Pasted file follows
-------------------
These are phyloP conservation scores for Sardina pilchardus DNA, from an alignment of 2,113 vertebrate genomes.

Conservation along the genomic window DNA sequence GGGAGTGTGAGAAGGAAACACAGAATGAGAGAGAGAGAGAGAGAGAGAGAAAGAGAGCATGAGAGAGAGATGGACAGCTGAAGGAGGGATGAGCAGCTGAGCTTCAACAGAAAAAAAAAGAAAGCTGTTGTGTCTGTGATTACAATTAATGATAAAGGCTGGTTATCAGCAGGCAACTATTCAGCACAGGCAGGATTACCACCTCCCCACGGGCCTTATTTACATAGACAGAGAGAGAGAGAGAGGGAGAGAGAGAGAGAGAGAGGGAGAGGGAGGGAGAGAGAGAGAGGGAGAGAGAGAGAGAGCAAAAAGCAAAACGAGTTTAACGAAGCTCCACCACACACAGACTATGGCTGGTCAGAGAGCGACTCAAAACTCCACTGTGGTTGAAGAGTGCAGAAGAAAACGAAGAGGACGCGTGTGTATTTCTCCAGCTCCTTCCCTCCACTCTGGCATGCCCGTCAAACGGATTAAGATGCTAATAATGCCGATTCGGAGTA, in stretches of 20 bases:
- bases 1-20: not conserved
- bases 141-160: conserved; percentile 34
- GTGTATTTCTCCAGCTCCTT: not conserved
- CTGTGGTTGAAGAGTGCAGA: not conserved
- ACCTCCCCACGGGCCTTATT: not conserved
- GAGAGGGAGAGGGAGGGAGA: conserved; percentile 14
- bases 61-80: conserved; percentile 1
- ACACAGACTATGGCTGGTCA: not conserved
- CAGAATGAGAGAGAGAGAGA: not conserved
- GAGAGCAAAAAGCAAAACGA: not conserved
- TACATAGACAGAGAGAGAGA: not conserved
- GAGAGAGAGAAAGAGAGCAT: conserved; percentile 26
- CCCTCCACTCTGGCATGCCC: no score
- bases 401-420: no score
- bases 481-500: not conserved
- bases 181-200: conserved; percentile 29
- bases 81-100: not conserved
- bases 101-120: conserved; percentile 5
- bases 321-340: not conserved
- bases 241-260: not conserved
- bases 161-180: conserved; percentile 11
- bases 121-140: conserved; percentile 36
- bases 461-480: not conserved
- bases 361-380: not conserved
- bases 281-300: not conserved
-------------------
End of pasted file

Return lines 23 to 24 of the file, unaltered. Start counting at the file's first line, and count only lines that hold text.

- bases 161-180: conserved; percentile 11
- bases 121-140: conserved; percentile 36